As a precautionary response to COVID-19, Ohio EPA is currently operating with most staff working remotely. If you are working with our staff on a current project and you know the name of the employee you are working with, email them at firstname.lastname@epa.ohio.gov or call them directly. The Agency website has contact information for every district, division, and office. In order to reach us, please contact Ohio EPA’s main phone line at (614) 644-3020 or the main line for the division or office you are trying to reach.

After March 23, our district offices and Central Office will be temporarily closed and will have increasingly limited ability to receive deliveries, plans, etc. All entities are encouraged to submit plans, permit applications, etc., electronically where there are existing avenues to do so, such as the eBusiness Center (eBiz). Please refer to the list of available services on the main eBiz webpage. We encourage you to make use of all that apply, even if you have not used eBiz in the past. Plans under 25 MB can be emailed. For large plans over 25 MB, entities should work with the reviewer/division to upload via LiquidFiles. Directions for submitting docs via LiquidFiles is available on YouTube. We apologize for the inconvenience and thank you in advance for your understanding.

To report a spill or environmental emergency, contact the spill hotline (800) 282-9378 or (614) 224-0946



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U.S. EPA Approves Report about Small Tributaries to Lake Erie, Maumee River

An Ohio EPA a water quality report about tributary streams to the lower Maumee River and Lake Erie was approved recently by U.S. EPA. The Ohio EPA report discusses stream impairments and suggests actions that can be taken to eliminate problems.

Stream data was collected in 2006 and 2008 and a contractor analyzed the data. The study included streams feeding the lower Maumee River and streams between the Maumee and Toussaint rivers that drain to Lake Erie, an area of approximately 282 square miles in Lucas, Wood and Ottawa counties.

A leading cause of water quality impairment is bacteria from poorly treated sewage from home septic systems, small wastewater treatment plants and unsewered communities. Other common impairments are attributed to nutrient and sediment loadings from both rural and urban storm water runoff and stream channelization.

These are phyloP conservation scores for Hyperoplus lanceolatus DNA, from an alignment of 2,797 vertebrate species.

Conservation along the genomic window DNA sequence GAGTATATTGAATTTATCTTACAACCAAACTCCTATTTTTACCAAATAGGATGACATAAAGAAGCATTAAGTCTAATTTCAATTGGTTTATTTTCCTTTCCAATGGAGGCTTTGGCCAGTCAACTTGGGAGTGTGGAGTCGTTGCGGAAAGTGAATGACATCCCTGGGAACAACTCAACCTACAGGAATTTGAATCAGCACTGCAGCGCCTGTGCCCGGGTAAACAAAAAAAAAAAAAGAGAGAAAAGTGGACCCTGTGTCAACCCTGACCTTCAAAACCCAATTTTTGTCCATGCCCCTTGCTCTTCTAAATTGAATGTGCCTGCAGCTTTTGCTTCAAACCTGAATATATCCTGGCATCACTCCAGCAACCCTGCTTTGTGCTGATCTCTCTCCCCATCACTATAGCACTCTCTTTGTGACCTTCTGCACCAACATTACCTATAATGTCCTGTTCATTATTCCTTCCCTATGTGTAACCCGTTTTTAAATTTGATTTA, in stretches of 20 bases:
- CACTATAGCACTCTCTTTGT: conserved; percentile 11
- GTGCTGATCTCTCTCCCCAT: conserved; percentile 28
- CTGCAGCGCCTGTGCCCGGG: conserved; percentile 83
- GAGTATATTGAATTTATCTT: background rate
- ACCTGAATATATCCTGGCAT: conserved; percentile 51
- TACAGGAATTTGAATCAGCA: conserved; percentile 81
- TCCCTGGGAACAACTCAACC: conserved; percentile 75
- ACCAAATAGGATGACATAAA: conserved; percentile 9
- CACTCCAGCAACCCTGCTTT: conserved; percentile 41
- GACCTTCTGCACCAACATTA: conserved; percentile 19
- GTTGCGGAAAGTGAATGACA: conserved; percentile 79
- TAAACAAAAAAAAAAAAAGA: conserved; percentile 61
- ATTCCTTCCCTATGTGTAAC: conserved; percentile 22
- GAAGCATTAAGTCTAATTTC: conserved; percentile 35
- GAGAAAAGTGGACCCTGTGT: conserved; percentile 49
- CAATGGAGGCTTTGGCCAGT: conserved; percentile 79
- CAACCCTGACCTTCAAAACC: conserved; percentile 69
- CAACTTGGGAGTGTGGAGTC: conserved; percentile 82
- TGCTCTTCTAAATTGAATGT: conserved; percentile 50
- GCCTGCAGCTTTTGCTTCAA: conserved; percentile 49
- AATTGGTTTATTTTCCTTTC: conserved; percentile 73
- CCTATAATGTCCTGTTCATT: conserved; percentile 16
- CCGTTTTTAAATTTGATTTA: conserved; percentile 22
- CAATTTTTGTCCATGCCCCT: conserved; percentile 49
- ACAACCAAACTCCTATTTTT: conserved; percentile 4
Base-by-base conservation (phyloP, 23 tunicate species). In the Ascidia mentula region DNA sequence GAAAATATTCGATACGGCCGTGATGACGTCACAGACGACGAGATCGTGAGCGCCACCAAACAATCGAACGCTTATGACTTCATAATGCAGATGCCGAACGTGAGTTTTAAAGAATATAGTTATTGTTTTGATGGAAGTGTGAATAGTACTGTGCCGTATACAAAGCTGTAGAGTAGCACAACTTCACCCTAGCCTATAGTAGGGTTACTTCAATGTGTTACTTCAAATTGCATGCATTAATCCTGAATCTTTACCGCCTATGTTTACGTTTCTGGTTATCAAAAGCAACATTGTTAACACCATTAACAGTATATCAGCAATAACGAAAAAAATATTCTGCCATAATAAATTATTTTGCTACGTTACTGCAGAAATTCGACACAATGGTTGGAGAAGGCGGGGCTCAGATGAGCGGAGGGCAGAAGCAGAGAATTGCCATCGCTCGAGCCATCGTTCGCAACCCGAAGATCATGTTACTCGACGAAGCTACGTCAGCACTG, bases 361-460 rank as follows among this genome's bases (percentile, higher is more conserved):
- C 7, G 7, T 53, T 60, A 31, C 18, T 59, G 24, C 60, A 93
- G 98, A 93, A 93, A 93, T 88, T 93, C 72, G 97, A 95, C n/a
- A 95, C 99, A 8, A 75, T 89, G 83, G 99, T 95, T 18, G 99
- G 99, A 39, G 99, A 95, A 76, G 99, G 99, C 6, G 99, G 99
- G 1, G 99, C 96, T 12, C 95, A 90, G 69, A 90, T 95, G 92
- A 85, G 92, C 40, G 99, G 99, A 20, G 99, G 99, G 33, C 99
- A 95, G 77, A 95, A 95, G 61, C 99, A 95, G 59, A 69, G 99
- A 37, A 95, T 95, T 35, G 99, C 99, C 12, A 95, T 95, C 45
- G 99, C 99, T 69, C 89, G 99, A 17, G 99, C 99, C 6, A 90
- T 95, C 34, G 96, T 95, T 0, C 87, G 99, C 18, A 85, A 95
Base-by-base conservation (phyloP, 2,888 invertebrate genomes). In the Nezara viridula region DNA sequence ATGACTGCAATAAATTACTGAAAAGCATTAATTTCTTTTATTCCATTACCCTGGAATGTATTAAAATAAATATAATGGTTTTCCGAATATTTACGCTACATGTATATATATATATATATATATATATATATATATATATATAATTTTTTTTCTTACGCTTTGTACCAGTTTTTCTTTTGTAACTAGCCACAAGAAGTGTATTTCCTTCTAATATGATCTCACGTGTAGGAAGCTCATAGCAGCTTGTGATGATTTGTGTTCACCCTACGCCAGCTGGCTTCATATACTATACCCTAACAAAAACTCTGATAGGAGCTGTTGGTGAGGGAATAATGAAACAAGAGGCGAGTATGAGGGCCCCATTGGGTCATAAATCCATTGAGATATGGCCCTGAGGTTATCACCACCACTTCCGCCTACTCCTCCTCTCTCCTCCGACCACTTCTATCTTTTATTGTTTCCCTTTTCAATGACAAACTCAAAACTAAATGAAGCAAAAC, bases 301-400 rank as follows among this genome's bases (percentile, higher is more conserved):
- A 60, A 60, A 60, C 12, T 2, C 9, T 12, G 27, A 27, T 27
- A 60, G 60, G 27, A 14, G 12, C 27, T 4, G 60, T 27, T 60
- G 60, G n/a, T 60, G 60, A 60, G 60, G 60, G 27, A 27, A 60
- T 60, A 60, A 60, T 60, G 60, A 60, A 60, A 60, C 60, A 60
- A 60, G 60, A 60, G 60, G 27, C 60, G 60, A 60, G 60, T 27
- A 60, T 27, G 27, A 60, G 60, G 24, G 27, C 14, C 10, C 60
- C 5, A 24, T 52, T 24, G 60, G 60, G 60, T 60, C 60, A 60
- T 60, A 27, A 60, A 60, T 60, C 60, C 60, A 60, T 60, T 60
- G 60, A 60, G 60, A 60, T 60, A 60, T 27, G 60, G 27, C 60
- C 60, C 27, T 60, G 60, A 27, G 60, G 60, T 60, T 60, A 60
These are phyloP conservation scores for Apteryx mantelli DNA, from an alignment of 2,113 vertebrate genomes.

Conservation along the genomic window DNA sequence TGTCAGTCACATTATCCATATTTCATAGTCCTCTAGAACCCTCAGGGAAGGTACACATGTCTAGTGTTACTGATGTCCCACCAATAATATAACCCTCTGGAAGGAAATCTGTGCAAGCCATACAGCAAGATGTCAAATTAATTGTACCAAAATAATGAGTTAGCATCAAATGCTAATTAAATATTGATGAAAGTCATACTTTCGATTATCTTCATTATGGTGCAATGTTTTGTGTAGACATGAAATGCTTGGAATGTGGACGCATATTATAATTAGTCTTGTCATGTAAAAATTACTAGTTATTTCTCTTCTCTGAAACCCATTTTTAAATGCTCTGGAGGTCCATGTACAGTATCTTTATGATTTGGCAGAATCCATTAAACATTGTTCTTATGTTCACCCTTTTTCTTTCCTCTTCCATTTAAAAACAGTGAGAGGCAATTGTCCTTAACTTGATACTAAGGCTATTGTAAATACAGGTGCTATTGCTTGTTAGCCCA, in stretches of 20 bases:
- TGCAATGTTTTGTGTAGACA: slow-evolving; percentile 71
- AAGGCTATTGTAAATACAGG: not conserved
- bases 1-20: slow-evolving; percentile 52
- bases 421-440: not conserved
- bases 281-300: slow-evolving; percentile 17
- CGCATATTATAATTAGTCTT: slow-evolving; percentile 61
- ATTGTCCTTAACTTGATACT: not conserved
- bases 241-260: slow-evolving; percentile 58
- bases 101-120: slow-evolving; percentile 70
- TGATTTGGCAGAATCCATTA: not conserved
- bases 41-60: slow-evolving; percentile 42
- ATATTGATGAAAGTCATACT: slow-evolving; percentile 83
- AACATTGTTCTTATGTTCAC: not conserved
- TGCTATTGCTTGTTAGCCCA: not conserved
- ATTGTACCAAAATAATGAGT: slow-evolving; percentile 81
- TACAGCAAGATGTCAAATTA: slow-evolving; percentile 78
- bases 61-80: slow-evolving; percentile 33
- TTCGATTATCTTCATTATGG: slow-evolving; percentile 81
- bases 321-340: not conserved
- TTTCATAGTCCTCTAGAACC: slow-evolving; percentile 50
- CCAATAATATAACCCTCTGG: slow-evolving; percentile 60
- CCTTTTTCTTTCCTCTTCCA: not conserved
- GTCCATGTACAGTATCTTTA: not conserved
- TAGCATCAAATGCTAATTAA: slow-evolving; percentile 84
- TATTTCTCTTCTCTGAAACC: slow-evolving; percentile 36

Several government and community groups have water quality improvement projects underway, including Partners for Clean Streams, Toledo Metropolitan Area Council of Governments and the Duck and Otter Creek Partnership.

The report suggests a number of actions that can improve water quality:

  • Repair or replace failing home septic systems and investigate the feasibility of connecting unsewered communities to existing public sewer systems.
  • Install grassed waterways and effective hydraulic buffers to slow sheet storm water runoff and filter sediment.
  • Promote decentralized storm water practices to reduce sediment in storm water runoff and improve infiltration of storm water into the ground.

Ohio is required by the federal Clean Water Act to identify waters that do not meet water quality standards and develop methods to bring the affected waters into compliance. This is known as the Total Maximum Daily Load (TMDL) program, which calculates the maximum amount of pollutants a water body can receive on a daily basis without violating water quality standards. The TMDL program can improve the quality of a stream by taking a comprehensive look at all pollution sources.

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The Ohio Environmental Protection Agency was created in 1972 to consolidate efforts to protect and improve air quality, water quality and waste management in Ohio. In the past 40 years, air pollutants dropped by as much as 90 percent; large rivers meeting standards improved from 21 percent to 89 percent; and hundreds of polluting, open dumps were replaced with engineered landfills and an increased emphasis on waste reduction and recycling. Ohio EPA….40 years and moving forward.

 
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